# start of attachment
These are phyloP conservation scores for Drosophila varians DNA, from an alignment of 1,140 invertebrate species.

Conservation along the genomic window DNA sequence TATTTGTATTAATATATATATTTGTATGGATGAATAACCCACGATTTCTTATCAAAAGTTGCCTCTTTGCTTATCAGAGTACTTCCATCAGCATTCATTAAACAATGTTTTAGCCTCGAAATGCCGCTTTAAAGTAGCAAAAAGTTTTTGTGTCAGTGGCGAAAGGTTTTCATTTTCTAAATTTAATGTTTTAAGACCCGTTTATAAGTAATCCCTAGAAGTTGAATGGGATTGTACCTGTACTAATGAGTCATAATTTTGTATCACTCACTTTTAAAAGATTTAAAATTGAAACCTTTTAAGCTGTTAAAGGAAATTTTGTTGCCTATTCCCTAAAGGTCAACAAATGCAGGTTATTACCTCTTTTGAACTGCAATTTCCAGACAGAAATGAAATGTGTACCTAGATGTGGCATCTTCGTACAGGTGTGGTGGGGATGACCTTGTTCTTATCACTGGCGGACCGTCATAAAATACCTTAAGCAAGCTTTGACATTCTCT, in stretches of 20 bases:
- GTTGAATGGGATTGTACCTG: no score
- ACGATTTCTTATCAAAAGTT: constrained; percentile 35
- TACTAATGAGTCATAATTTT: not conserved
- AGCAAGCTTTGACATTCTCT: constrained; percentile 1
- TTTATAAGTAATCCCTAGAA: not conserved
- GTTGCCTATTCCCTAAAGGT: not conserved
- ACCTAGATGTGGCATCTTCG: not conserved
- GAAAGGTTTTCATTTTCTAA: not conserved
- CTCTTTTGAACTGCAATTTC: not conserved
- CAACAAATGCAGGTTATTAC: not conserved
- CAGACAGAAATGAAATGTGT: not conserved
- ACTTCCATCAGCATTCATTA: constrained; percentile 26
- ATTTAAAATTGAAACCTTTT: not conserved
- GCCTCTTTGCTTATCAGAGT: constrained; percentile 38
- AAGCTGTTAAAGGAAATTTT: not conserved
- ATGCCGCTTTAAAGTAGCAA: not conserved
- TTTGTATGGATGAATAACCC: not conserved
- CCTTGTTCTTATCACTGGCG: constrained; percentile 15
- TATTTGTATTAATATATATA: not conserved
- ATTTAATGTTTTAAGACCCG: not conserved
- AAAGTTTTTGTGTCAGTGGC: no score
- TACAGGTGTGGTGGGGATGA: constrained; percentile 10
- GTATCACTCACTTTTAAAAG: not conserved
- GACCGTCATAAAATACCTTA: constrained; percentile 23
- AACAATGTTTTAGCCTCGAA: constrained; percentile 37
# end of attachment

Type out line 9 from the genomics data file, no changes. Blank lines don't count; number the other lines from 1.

- ACCTAGATGTGGCATCTTCG: not conserved